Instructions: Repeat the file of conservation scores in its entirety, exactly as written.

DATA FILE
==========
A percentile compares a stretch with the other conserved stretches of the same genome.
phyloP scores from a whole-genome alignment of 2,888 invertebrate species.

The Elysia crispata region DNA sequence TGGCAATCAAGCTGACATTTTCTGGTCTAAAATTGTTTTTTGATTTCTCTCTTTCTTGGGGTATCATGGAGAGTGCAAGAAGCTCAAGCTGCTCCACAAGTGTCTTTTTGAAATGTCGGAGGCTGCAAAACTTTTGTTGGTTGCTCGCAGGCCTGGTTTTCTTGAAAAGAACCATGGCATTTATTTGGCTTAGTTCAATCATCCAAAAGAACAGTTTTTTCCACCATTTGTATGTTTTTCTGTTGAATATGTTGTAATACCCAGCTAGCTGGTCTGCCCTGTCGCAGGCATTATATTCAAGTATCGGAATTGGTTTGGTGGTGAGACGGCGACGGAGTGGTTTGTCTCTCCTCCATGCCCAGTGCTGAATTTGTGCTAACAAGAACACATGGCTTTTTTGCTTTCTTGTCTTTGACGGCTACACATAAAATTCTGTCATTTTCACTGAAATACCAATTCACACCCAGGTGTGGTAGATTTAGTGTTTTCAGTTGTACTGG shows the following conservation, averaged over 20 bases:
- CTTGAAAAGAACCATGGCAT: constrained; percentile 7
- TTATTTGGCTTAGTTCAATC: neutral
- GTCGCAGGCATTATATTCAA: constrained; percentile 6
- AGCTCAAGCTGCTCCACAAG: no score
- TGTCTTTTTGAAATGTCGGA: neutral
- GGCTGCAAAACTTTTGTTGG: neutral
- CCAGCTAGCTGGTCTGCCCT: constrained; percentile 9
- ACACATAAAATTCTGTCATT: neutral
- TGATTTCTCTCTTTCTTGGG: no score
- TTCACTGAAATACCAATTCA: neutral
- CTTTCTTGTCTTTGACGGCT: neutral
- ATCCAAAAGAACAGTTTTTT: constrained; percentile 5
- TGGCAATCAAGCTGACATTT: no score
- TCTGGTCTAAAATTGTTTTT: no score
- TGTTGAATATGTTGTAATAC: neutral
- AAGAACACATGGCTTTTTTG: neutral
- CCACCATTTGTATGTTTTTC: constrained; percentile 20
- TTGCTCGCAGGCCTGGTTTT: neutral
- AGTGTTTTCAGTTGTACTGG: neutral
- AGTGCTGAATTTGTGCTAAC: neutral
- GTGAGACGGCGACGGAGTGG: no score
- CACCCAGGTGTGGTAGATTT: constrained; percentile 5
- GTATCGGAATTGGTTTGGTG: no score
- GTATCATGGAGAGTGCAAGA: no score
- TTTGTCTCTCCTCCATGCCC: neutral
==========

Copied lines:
A percentile compares a stretch with the other conserved stretches of the same genome.
phyloP scores from a whole-genome alignment of 2,888 invertebrate species.

The Elysia crispata region DNA sequence TGGCAATCAAGCTGACATTTTCTGGTCTAAAATTGTTTTTTGATTTCTCTCTTTCTTGGGGTATCATGGAGAGTGCAAGAAGCTCAAGCTGCTCCACAAGTGTCTTTTTGAAATGTCGGAGGCTGCAAAACTTTTGTTGGTTGCTCGCAGGCCTGGTTTTCTTGAAAAGAACCATGGCATTTATTTGGCTTAGTTCAATCATCCAAAAGAACAGTTTTTTCCACCATTTGTATGTTTTTCTGTTGAATATGTTGTAATACCCAGCTAGCTGGTCTGCCCTGTCGCAGGCATTATATTCAAGTATCGGAATTGGTTTGGTGGTGAGACGGCGACGGAGTGGTTTGTCTCTCCTCCATGCCCAGTGCTGAATTTGTGCTAACAAGAACACATGGCTTTTTTGCTTTCTTGTCTTTGACGGCTACACATAAAATTCTGTCATTTTCACTGAAATACCAATTCACACCCAGGTGTGGTAGATTTAGTGTTTTCAGTTGTACTGG shows the following conservation, averaged over 20 bases:
- CTTGAAAAGAACCATGGCAT: constrained; percentile 7
- TTATTTGGCTTAGTTCAATC: neutral
- GTCGCAGGCATTATATTCAA: constrained; percentile 6
- AGCTCAAGCTGCTCCACAAG: no score
- TGTCTTTTTGAAATGTCGGA: neutral
- GGCTGCAAAACTTTTGTTGG: neutral
- CCAGCTAGCTGGTCTGCCCT: constrained; percentile 9
- ACACATAAAATTCTGTCATT: neutral
- TGATTTCTCTCTTTCTTGGG: no score
- TTCACTGAAATACCAATTCA: neutral
- CTTTCTTGTCTTTGACGGCT: neutral
- ATCCAAAAGAACAGTTTTTT: constrained; percentile 5
- TGGCAATCAAGCTGACATTT: no score
- TCTGGTCTAAAATTGTTTTT: no score
- TGTTGAATATGTTGTAATAC: neutral
- AAGAACACATGGCTTTTTTG: neutral
- CCACCATTTGTATGTTTTTC: constrained; percentile 20
- TTGCTCGCAGGCCTGGTTTT: neutral
- AGTGTTTTCAGTTGTACTGG: neutral
- AGTGCTGAATTTGTGCTAAC: neutral
- GTGAGACGGCGACGGAGTGG: no score
- CACCCAGGTGTGGTAGATTT: constrained; percentile 5
- GTATCGGAATTGGTTTGGTG: no score
- GTATCATGGAGAGTGCAAGA: no score
- TTTGTCTCTCCTCCATGCCC: neutral